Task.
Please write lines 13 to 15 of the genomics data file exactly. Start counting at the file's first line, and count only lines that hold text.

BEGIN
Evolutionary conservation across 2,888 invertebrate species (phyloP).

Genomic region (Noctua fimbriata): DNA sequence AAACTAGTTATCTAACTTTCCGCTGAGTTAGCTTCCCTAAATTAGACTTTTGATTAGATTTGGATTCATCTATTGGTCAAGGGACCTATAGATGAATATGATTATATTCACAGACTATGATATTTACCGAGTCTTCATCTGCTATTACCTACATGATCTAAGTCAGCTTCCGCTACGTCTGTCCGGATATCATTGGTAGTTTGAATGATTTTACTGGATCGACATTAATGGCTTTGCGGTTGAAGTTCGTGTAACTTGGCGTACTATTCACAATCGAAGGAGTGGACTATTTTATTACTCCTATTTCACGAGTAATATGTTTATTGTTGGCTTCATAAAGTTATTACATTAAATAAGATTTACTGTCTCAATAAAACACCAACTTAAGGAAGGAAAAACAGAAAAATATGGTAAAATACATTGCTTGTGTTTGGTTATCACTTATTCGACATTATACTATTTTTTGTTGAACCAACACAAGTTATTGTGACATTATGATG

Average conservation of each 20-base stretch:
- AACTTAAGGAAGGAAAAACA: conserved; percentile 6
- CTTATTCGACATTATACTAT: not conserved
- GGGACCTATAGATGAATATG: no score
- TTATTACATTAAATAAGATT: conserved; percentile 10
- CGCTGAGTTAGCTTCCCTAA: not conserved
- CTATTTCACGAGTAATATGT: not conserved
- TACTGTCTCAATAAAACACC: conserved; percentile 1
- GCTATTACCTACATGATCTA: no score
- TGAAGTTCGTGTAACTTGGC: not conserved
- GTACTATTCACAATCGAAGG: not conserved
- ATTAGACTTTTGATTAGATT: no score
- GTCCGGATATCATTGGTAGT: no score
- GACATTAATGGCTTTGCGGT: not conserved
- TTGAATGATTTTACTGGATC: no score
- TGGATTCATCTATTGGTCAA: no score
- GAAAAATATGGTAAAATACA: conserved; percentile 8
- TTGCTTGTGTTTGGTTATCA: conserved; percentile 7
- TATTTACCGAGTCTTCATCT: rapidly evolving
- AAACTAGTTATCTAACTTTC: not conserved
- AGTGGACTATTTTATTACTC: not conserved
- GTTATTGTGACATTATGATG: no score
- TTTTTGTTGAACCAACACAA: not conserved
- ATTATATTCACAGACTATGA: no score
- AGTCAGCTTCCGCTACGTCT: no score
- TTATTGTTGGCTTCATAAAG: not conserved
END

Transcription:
- GTACTATTCACAATCGAAGG: not conserved
- ATTAGACTTTTGATTAGATT: no score
- GTCCGGATATCATTGGTAGT: no score